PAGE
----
- "First female to ski solo across Antarctica". Guinness World Records. Retrieved 13 August 2021.
- "British adventurer Felicity Aston caps first ski crossing of Antarctica by woman". ESPN. 23 January 2012. Retrieved 28 January 2012.
- Frostrup, Mariella (2019). "Alone in Antartica". Wild women and their Amazing Adventures over Land, Sea and Air. [London]: Anima. p. 92. ISBN 978-1-78854-000-1. OCLC 1193412895.CS1 maint: date and year (link)
- Lab, Adventure (13 December 2011). "Expedition Watch: Felicity Aston's Solo Crossing of Antarctica". The Outside Blog. Retrieved 28 January 2012.
- @NatGeoUK (2 July 2020). "Why we travel: Felicity Aston on the power of polar regions to teach vital conservation lessons". National Geographic. Retrieved 13 August 2021.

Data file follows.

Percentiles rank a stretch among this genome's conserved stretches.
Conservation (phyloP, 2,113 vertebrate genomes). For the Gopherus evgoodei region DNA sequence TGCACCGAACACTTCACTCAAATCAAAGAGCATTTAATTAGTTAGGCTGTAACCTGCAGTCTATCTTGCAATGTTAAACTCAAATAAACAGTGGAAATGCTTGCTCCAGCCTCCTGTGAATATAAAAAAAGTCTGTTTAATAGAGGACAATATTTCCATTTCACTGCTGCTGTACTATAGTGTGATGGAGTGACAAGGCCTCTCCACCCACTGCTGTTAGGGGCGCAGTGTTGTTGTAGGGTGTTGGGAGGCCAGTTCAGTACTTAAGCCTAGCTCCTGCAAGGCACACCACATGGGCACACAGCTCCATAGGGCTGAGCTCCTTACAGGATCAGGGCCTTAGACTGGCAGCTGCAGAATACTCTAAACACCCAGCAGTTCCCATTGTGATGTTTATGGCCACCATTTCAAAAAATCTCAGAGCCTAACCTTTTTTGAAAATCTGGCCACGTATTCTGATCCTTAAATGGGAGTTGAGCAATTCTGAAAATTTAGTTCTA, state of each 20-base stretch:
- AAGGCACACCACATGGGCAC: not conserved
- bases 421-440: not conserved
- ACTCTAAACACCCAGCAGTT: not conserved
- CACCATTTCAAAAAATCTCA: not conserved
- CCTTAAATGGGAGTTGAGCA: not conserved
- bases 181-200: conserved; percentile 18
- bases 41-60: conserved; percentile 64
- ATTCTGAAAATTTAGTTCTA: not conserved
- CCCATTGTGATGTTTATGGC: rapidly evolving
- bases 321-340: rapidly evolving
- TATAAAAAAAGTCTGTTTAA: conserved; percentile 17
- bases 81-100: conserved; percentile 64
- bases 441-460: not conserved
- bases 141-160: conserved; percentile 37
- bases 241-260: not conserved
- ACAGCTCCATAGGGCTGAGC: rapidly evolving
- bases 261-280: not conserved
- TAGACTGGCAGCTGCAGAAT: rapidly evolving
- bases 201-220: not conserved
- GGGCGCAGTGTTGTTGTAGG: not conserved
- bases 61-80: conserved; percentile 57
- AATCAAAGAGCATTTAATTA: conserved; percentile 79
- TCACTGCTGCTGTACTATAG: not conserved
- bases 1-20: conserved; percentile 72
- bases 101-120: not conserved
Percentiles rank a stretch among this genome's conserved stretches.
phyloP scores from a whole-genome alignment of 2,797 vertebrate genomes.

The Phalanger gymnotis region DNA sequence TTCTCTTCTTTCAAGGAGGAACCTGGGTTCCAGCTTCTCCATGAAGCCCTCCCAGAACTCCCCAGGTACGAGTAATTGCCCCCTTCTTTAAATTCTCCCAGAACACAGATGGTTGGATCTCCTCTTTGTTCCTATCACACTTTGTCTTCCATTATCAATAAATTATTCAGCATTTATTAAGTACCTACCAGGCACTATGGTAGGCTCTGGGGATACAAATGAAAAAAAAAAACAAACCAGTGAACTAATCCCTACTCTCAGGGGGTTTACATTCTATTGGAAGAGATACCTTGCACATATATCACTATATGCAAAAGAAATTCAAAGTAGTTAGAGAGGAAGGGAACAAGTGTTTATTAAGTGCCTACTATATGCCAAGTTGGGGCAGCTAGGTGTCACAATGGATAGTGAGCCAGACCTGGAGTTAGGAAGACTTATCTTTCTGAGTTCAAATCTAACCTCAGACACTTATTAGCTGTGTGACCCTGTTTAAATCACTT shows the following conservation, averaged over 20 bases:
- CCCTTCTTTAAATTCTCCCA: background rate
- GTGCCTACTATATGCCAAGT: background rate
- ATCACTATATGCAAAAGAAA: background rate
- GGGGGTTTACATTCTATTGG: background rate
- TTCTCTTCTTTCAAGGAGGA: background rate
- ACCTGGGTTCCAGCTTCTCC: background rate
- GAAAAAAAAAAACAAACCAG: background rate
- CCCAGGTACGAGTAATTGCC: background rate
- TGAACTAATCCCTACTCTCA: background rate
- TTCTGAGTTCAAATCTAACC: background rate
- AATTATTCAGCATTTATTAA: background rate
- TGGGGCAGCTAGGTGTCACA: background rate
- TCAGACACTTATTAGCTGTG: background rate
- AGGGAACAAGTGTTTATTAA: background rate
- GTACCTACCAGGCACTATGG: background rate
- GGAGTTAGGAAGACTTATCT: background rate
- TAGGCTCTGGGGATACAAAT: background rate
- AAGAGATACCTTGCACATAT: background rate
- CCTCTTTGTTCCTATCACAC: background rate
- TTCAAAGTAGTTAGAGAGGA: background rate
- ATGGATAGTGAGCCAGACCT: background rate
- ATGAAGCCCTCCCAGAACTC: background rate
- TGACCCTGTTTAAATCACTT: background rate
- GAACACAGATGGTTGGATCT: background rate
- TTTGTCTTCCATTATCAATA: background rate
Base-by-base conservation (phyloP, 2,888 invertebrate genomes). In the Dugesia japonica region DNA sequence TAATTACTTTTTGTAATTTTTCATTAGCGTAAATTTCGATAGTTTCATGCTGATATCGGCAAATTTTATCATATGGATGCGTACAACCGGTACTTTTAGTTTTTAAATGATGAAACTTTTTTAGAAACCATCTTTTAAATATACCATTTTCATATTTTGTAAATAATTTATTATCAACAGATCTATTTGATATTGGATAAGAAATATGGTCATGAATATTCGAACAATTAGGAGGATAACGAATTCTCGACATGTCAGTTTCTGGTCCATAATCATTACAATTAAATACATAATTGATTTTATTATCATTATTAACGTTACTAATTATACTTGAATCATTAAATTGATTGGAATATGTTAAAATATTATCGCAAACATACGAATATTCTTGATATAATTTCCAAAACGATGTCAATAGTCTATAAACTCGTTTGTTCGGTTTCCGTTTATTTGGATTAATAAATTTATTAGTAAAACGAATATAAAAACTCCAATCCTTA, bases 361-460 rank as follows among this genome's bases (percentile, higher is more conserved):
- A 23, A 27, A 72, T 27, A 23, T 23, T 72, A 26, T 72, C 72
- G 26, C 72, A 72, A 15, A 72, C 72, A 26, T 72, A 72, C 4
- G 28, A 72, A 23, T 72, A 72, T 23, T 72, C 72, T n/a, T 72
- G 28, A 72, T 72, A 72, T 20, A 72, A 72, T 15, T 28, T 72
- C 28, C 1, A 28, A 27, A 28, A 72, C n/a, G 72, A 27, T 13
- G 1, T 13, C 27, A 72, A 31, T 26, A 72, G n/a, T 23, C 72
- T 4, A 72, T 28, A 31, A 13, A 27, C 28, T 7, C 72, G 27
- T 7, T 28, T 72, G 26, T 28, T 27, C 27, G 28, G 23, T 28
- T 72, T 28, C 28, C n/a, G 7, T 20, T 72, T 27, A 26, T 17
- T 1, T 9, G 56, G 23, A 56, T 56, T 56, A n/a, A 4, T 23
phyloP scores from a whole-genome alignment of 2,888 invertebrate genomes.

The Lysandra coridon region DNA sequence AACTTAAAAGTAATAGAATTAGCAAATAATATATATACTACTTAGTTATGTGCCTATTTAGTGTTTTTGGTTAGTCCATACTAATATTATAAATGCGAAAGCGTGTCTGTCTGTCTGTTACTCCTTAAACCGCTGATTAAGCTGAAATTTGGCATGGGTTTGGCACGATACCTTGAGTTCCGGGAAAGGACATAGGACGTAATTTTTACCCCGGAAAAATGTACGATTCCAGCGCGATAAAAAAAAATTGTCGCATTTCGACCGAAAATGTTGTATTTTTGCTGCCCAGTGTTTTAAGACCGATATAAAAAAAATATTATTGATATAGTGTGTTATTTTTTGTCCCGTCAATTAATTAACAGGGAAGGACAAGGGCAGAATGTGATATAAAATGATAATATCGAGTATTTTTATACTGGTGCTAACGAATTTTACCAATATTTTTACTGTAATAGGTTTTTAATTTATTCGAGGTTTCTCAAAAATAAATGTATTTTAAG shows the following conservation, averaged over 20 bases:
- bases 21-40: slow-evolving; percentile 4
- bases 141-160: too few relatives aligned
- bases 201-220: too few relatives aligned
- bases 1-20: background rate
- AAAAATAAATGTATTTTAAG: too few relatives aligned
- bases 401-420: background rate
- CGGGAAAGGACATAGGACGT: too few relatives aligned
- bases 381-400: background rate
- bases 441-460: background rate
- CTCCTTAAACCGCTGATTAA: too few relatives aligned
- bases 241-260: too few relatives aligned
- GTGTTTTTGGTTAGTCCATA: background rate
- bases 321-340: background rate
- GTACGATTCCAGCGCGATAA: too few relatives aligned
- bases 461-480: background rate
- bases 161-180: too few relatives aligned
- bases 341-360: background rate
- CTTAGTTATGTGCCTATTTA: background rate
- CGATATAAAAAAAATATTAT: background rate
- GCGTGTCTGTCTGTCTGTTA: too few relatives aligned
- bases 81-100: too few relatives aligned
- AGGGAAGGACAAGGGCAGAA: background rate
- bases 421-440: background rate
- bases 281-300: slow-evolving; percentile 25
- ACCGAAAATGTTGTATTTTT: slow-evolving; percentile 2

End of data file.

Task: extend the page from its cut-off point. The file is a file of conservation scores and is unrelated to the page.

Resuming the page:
- "The B.I.G North Pole 2022 Expedition: In Conversation With Felicity Aston, MBE". whitefeatherfoundation.com. Retrieved 13 August 2021.
- "British Antarctic Monument Trust – Ambassadors". antarctic-monument.org. Archived from the original on 5 May 2016. Retrieved 11 May 2016.
- "Equal Adventure". Retrieved 10 May 2016.
- "First woman to ski across Antarctica alone awarded Honorary Doctorate". canterbury.ac.uk. Retrieved 12 May 2016.
- "Felicity Aston MBE – Keynote Speaker". London Speaker Bureau. Retrieved 13 August 2021.
- "Felicity Aston". The Proust Nature Questionnaire. 29 June 2018. Retrieved 13 August 2021.
- "Q&A with Felicity Aston MBE, British polar explorer". VASW. Retrieved 13 August 2021.
- "Antarctic explorer honoured by Queen". Kent Online. Retrieved 29 September 2017.
- "No. 61092". The London Gazette (Supplement). 31 December 2014. p. N16.
- 2015 New Year Honours List Archived 2 January 2015 at the Wayback Machine
- "Felicity Aston appointed MBE and awarded Polar Medal". antarctic-monument.org. Retrieved 12 May 2016.
- Aston, Felicity. "A new life in Iceland farming nature's warmest material - Geographical Magazine". geographical.co.uk. Retrieved 13 August 2021.